One of the few San Francisco real estate opportunities to accommodate the inevitable: the Columbarium. In a time when most of us are lucky to get ourselves sprinkled off the Golden Gate Bridge, the Columbarium is one of SF's charming anachronisms, a Victorian (1897) structure built to hold the incinerated dead in niches. The surrounding cemetery was removed in the 1930's in a land-use battle; the bodies were removed to graveyards outside the city limits and the monuments went into landfill, but the Columbarium was left standing in a little plot surrounded by stucco houses.
Some of the Columbarium's niches are grand, some are not. Some contain huge bronze urns that look like they might put on a spigot and serve coffee. Or hemlock. Other niches contain personal mementos. Not a few urns are re-purposed cookies jars; whimsy has not been defeated here. It's also surprisingly gay. Lots of male couples, some urns inscribed with two names but one final date, ready and waiting for the surviving partner to be poured in.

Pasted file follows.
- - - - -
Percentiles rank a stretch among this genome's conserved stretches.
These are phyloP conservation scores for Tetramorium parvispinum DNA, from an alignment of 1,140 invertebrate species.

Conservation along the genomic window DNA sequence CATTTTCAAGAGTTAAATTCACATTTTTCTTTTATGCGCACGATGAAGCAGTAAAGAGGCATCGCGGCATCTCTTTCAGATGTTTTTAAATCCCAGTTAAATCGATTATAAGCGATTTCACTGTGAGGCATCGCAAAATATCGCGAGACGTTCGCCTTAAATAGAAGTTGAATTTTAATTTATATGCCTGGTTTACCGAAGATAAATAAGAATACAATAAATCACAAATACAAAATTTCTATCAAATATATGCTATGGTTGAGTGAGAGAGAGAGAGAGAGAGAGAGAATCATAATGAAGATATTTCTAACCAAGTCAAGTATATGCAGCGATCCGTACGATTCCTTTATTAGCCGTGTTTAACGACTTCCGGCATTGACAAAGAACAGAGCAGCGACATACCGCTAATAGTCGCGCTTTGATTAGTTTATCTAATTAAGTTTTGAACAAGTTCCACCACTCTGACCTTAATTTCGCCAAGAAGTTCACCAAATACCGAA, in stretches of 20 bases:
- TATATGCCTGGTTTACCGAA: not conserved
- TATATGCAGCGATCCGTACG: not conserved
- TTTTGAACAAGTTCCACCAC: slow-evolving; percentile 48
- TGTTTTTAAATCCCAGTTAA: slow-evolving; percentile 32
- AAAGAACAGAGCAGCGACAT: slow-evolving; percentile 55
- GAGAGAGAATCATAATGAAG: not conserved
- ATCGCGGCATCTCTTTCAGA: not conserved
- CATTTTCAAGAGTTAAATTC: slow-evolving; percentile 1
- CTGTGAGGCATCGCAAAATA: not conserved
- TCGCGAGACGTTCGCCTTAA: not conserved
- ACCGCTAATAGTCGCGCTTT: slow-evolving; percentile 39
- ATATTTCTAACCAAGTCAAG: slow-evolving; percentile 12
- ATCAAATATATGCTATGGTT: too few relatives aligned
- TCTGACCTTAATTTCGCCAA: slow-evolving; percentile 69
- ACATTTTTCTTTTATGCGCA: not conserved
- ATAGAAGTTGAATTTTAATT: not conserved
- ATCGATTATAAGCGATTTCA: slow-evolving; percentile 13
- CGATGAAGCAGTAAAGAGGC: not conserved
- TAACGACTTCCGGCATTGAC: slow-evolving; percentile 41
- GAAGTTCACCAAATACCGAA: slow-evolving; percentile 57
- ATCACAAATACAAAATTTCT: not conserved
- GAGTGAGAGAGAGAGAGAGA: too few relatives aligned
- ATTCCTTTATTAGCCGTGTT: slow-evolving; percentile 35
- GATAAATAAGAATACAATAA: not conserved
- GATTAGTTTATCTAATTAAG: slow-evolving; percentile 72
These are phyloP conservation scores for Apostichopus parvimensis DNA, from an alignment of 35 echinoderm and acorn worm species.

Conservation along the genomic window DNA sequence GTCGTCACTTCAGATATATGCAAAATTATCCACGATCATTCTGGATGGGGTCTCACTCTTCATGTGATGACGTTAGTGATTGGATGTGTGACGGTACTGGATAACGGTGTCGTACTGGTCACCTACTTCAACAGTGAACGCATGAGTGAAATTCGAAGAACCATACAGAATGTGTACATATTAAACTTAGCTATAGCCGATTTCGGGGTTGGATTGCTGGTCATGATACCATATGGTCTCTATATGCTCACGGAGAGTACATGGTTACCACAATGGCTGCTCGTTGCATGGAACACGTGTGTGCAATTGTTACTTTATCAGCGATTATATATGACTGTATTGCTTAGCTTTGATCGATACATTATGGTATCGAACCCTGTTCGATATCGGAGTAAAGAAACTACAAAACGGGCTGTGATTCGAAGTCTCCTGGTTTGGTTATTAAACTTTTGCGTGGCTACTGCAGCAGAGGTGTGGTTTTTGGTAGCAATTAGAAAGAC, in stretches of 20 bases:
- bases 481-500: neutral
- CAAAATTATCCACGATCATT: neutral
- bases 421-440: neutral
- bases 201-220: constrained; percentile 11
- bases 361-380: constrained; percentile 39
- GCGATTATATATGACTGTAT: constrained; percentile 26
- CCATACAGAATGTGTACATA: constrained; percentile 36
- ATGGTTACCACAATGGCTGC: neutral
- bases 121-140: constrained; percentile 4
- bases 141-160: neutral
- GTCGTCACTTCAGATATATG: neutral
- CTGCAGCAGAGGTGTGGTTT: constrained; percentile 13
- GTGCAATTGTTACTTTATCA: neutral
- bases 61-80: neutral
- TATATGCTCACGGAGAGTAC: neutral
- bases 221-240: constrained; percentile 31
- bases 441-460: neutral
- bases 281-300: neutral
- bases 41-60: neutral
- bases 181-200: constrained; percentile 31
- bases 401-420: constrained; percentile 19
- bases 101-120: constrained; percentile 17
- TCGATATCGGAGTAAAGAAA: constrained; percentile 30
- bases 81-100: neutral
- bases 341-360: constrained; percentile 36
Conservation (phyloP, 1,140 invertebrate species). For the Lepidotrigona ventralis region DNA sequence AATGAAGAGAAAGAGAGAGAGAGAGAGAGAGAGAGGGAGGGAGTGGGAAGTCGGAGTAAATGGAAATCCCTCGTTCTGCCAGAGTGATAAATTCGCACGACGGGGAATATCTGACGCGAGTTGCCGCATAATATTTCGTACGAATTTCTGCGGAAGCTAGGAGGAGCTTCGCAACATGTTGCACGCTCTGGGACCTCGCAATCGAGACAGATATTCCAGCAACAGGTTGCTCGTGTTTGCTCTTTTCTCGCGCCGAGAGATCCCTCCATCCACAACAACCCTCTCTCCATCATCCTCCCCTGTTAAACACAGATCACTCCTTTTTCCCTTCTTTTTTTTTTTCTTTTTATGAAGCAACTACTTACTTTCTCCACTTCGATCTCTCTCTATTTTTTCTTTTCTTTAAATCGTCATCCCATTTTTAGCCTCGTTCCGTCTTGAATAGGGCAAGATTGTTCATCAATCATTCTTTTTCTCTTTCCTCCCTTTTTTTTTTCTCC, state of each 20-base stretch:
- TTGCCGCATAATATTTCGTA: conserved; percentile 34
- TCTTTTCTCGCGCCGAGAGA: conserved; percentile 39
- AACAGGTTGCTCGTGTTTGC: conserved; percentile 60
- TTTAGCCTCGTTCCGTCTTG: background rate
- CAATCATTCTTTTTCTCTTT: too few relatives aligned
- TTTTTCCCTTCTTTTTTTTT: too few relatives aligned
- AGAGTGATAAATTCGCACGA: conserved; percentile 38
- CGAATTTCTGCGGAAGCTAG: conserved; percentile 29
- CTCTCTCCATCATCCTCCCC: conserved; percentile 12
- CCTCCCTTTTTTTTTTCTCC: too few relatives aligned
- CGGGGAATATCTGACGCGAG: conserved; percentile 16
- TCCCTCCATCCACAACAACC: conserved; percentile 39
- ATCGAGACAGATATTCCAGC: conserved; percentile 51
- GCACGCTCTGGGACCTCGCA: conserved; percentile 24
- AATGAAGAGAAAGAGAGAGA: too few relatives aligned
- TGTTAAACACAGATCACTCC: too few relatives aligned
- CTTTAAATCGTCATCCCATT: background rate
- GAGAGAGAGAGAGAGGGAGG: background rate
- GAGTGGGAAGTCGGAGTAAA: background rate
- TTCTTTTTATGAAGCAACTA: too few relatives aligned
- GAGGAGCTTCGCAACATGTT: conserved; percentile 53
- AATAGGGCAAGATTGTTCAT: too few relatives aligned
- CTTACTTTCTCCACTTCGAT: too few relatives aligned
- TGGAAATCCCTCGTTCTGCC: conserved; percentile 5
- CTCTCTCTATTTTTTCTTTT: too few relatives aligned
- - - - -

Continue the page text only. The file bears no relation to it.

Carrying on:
The Columbarium was essentially abandoned, left to vandalism and the weather in the '30's. The Neptune Society stepped in in the late '70's to stabilize and restore the building. If it still has the air of a mad aunt, she's been cleaned up, buffed, and totally worth a visit. What do you bring? Starter niches begin around $10K and up, although people tend to not move much. Or move out. Figure you're in for the long haul.
· The Neptune Society [neptune-society.com]
· San Francisco Columbarium [Noehill]